Fatal Fury and its two sister series, Art of Fighting and The King of Fighters often influenced each other in different ways. The storylines between each series share many similarities, but have many differences (one of the main differences between the storylines of Fatal Fury and KOF is whether Geese Howard remained alive). For some time, it was believed that, as new games in KOF was being created each year, and games in the other two appearing with less frequency (or, in the case of Art of Fighting, not at all), that KOF was a continuation or a retcon of previously established storylines. However, it is currently believed that Fatal Fury, along with Art of Fighting and The Last Blade, is part of a universe separated from the KOF storyline. However this is only speculation at this point.


Canonical games

These are the games that are considered part of the Fatal Fury story:

  • Fatal Fury: King of Fighters (1991) - The first game of the Fatal Fury series allowed players to select one of three characters, Terry Bogard, Andy Bogard, and Joe Higashi, as they battled a gauntlet of computer-controlled opponents ending with Billy Kane and Geese Howard. When two players were playing, players had the option of either playing cooperatively against a computer opponent or competitively against each other.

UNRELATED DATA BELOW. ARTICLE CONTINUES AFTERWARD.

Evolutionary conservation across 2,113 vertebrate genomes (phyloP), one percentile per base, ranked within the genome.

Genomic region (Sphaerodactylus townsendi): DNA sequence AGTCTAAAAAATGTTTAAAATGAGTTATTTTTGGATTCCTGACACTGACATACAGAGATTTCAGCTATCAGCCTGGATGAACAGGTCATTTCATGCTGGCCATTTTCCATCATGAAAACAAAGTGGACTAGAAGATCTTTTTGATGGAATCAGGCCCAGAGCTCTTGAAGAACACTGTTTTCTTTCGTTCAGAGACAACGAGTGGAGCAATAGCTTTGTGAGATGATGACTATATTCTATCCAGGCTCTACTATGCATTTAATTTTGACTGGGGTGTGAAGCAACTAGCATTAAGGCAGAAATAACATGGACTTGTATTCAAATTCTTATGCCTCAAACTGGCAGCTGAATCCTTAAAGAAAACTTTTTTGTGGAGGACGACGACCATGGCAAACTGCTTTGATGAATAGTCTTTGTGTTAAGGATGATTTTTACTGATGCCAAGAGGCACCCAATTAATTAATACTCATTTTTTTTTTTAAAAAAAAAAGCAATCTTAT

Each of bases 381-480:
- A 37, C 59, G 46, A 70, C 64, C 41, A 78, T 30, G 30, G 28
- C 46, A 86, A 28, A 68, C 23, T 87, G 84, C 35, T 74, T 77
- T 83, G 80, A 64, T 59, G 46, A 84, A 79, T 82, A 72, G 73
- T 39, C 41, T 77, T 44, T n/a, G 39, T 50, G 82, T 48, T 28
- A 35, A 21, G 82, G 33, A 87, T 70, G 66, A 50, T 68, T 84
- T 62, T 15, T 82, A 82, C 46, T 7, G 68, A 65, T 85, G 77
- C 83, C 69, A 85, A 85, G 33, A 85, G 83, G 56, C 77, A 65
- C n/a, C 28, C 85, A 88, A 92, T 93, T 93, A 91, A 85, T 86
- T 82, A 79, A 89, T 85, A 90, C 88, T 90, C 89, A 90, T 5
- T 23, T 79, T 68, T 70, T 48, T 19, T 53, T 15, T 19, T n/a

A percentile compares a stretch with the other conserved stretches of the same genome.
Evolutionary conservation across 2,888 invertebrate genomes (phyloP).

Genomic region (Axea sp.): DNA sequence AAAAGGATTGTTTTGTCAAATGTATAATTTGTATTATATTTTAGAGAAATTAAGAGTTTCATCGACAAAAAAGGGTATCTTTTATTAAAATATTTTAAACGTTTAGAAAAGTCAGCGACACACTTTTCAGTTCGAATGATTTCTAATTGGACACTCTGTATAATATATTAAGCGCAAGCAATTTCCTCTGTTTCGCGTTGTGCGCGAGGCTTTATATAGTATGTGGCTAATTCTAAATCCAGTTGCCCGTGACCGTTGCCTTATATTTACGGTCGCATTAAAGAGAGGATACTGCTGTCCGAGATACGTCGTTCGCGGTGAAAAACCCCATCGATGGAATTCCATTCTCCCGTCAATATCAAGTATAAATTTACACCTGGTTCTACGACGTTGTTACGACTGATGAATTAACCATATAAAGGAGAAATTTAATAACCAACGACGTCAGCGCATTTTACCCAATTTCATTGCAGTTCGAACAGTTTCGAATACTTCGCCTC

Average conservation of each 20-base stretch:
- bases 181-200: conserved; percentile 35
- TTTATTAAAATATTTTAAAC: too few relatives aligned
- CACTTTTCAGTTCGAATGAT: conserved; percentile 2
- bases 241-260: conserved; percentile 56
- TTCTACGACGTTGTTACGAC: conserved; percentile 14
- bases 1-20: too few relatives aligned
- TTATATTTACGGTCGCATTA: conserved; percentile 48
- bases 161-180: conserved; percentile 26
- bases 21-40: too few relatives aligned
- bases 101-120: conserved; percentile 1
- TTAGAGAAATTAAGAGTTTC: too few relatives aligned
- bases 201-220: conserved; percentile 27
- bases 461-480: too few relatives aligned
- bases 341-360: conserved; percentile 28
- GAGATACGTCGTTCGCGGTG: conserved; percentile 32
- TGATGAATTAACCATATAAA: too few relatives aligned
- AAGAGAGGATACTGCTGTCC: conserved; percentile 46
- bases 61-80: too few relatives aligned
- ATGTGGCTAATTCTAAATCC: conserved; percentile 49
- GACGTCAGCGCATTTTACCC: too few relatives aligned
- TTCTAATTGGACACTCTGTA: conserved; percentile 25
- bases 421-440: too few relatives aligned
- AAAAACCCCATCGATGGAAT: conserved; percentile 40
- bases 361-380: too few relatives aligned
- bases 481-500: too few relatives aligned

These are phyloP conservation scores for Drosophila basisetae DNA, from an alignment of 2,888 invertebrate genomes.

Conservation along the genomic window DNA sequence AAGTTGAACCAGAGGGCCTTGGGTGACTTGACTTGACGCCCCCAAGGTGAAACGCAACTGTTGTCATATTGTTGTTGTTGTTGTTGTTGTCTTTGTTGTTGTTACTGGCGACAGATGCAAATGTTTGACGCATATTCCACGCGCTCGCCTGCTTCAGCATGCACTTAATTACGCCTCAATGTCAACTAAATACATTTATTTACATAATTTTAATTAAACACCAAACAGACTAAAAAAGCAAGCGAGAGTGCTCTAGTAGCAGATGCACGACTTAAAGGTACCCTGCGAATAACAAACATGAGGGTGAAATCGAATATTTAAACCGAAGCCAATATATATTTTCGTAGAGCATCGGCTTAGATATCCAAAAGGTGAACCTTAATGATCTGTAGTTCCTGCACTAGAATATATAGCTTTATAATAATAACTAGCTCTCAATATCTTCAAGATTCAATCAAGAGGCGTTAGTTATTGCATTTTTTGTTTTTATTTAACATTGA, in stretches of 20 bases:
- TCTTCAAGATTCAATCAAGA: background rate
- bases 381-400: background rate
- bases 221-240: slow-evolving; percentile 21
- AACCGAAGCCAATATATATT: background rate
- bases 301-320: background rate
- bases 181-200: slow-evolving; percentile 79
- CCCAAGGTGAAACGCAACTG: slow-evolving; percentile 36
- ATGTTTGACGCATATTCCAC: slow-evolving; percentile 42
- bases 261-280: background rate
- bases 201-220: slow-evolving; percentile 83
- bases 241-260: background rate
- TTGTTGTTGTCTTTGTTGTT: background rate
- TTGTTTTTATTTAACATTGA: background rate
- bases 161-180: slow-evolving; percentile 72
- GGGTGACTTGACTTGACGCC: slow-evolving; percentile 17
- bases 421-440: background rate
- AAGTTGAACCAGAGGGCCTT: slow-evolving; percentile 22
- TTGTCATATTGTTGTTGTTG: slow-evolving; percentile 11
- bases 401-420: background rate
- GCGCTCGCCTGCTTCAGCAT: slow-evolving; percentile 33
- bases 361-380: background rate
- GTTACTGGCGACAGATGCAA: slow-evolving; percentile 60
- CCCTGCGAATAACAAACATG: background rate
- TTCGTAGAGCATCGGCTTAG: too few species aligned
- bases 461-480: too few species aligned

• Fatal Fury 2 (1992) - Capitalizing on the popularity of Street Fighter II, this game had the characters fight each other in locales around the world. Like Street Fighter II, there were eight selectable characters and four computer-controlled bosses, each of which had similarities with a corresponding Street Fighter II character.
  • Fatal Fury 3: Road to the Final Victory (1995) - With the King of Fighters tournament spun off into its own series, this game focuses on the main characters as they try to stop the mysterious Ryuji Yamazaki and the Jin Twins: Jin Chonshu and Jin Chonrei.
  • Real Bout Fatal Fury (1995) - Continuing the story of Fatal Fury 3, the main characters try to stop Geese Howard from claiming the mysterious Jin scrolls for himself and resulted in the ultimate demise of Geese.
  • Real Bout Fatal Fury Special (1996) - Like Fatal Fury Special before it, Real Bout Special reintroduced many of the characters from previous games.
  • Real Bout Fatal Fury 2: The Newcomers (1998) - Real Bout 2 did not add anything to the storylines, but introduced two new characters, Li Xiangfei and Rick Strowd, the former of which would later be a character in KOF.
  • Garou: Mark Of The Wolves (1999) - In what was considered to be the Fatal Fury equivalent to Street Fighter III, this game takes place a full generation later, and like SF3, discards many of the recurring characters in favor of new ones. Like SF3, the game was known for its graphical brilliance, being able to push the capabilities of the Neo-Geo to its limits, as well as for its highly technical gameplay. Some had considered Mark of the Wolves to be the "last great SNK game" as the production quality of SNK's later games began to take a nosedive as the company's financial woes increased.

Non-canonical games

  • Fatal Fury: First Contact - First Contact was an adaptation of Real Bout 2 for the Neo Geo Pocket.
  • Fatal Fury Special - Fatal Fury Special was a remake of Fatal Fury 2 that added various characters from Fatal Fury (as well as Ryo Sakazaki from Art of Fighting) into the mix. It was said that, as a result of the popularity that ensued from Ryo being a hidden character in this game, The King of Fighters as a series was born.